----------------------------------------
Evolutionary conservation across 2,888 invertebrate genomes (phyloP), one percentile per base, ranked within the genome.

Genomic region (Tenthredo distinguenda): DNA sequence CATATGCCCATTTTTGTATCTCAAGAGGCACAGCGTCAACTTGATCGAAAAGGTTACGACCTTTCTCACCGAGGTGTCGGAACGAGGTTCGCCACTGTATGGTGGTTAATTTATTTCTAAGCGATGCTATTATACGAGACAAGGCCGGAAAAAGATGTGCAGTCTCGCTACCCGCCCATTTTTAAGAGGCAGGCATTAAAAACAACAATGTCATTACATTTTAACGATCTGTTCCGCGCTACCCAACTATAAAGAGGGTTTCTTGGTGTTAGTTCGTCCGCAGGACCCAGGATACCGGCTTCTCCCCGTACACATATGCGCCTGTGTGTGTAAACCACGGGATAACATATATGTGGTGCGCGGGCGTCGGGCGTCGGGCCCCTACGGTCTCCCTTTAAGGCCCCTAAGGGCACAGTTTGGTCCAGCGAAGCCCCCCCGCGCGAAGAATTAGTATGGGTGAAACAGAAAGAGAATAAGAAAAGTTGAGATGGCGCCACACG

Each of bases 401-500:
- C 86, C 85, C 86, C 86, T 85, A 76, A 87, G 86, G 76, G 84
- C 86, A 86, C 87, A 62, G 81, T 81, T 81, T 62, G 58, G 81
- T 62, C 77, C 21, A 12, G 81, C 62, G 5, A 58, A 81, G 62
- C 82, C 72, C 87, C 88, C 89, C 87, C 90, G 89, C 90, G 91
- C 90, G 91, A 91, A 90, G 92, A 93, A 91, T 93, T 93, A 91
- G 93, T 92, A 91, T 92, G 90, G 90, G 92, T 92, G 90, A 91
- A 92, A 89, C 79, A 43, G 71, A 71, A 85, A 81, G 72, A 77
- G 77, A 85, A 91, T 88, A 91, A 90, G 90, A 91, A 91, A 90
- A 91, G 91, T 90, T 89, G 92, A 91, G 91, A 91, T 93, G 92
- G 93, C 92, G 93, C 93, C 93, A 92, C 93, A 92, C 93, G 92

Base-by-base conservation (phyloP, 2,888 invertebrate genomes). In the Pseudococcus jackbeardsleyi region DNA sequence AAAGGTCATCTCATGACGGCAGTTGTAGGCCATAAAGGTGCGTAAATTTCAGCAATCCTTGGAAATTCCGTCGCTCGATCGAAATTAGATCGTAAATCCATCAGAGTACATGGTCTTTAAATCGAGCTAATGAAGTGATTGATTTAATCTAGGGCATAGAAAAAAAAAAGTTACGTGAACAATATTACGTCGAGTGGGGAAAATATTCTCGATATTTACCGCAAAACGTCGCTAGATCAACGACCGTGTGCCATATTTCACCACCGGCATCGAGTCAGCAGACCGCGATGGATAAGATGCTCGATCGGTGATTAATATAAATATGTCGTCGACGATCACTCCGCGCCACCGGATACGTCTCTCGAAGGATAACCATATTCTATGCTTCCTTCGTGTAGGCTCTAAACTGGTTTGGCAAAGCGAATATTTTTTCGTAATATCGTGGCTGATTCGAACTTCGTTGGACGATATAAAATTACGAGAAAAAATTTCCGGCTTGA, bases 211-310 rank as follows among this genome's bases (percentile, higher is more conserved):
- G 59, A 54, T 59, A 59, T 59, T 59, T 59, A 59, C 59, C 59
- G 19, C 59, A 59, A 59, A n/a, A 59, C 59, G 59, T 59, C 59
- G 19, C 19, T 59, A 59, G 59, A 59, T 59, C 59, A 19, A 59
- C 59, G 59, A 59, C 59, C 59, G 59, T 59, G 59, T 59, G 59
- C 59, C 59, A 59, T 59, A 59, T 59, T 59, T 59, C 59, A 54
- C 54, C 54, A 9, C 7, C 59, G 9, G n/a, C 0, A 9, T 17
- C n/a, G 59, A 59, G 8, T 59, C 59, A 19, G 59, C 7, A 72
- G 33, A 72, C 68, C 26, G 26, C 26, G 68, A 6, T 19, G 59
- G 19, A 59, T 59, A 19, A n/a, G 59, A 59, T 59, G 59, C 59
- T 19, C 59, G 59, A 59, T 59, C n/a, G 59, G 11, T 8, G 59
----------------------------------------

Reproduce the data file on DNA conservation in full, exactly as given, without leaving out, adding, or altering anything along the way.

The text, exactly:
Evolutionary conservation across 2,888 invertebrate genomes (phyloP), one percentile per base, ranked within the genome.

Genomic region (Tenthredo distinguenda): DNA sequence CATATGCCCATTTTTGTATCTCAAGAGGCACAGCGTCAACTTGATCGAAAAGGTTACGACCTTTCTCACCGAGGTGTCGGAACGAGGTTCGCCACTGTATGGTGGTTAATTTATTTCTAAGCGATGCTATTATACGAGACAAGGCCGGAAAAAGATGTGCAGTCTCGCTACCCGCCCATTTTTAAGAGGCAGGCATTAAAAACAACAATGTCATTACATTTTAACGATCTGTTCCGCGCTACCCAACTATAAAGAGGGTTTCTTGGTGTTAGTTCGTCCGCAGGACCCAGGATACCGGCTTCTCCCCGTACACATATGCGCCTGTGTGTGTAAACCACGGGATAACATATATGTGGTGCGCGGGCGTCGGGCGTCGGGCCCCTACGGTCTCCCTTTAAGGCCCCTAAGGGCACAGTTTGGTCCAGCGAAGCCCCCCCGCGCGAAGAATTAGTATGGGTGAAACAGAAAGAGAATAAGAAAAGTTGAGATGGCGCCACACG

Each of bases 401-500:
- C 86, C 85, C 86, C 86, T 85, A 76, A 87, G 86, G 76, G 84
- C 86, A 86, C 87, A 62, G 81, T 81, T 81, T 62, G 58, G 81
- T 62, C 77, C 21, A 12, G 81, C 62, G 5, A 58, A 81, G 62
- C 82, C 72, C 87, C 88, C 89, C 87, C 90, G 89, C 90, G 91
- C 90, G 91, A 91, A 90, G 92, A 93, A 91, T 93, T 93, A 91
- G 93, T 92, A 91, T 92, G 90, G 90, G 92, T 92, G 90, A 91
- A 92, A 89, C 79, A 43, G 71, A 71, A 85, A 81, G 72, A 77
- G 77, A 85, A 91, T 88, A 91, A 90, G 90, A 91, A 91, A 90
- A 91, G 91, T 90, T 89, G 92, A 91, G 91, A 91, T 93, G 92
- G 93, C 92, G 93, C 93, C 93, A 92, C 93, A 92, C 93, G 92

Base-by-base conservation (phyloP, 2,888 invertebrate genomes). In the Pseudococcus jackbeardsleyi region DNA sequence AAAGGTCATCTCATGACGGCAGTTGTAGGCCATAAAGGTGCGTAAATTTCAGCAATCCTTGGAAATTCCGTCGCTCGATCGAAATTAGATCGTAAATCCATCAGAGTACATGGTCTTTAAATCGAGCTAATGAAGTGATTGATTTAATCTAGGGCATAGAAAAAAAAAAGTTACGTGAACAATATTACGTCGAGTGGGGAAAATATTCTCGATATTTACCGCAAAACGTCGCTAGATCAACGACCGTGTGCCATATTTCACCACCGGCATCGAGTCAGCAGACCGCGATGGATAAGATGCTCGATCGGTGATTAATATAAATATGTCGTCGACGATCACTCCGCGCCACCGGATACGTCTCTCGAAGGATAACCATATTCTATGCTTCCTTCGTGTAGGCTCTAAACTGGTTTGGCAAAGCGAATATTTTTTCGTAATATCGTGGCTGATTCGAACTTCGTTGGACGATATAAAATTACGAGAAAAAATTTCCGGCTTGA, bases 211-310 rank as follows among this genome's bases (percentile, higher is more conserved):
- G 59, A 54, T 59, A 59, T 59, T 59, T 59, A 59, C 59, C 59
- G 19, C 59, A 59, A 59, A n/a, A 59, C 59, G 59, T 59, C 59
- G 19, C 19, T 59, A 59, G 59, A 59, T 59, C 59, A 19, A 59
- C 59, G 59, A 59, C 59, C 59, G 59, T 59, G 59, T 59, G 59
- C 59, C 59, A 59, T 59, A 59, T 59, T 59, T 59, C 59, A 54
- C 54, C 54, A 9, C 7, C 59, G 9, G n/a, C 0, A 9, T 17
- C n/a, G 59, A 59, G 8, T 59, C 59, A 19, G 59, C 7, A 72
- G 33, A 72, C 68, C 26, G 26, C 26, G 68, A 6, T 19, G 59
- G 19, A 59, T 59, A 19, A n/a, G 59, A 59, T 59, G 59, C 59
- T 19, C 59, G 59, A 59, T 59, C n/a, G 59, G 11, T 8, G 59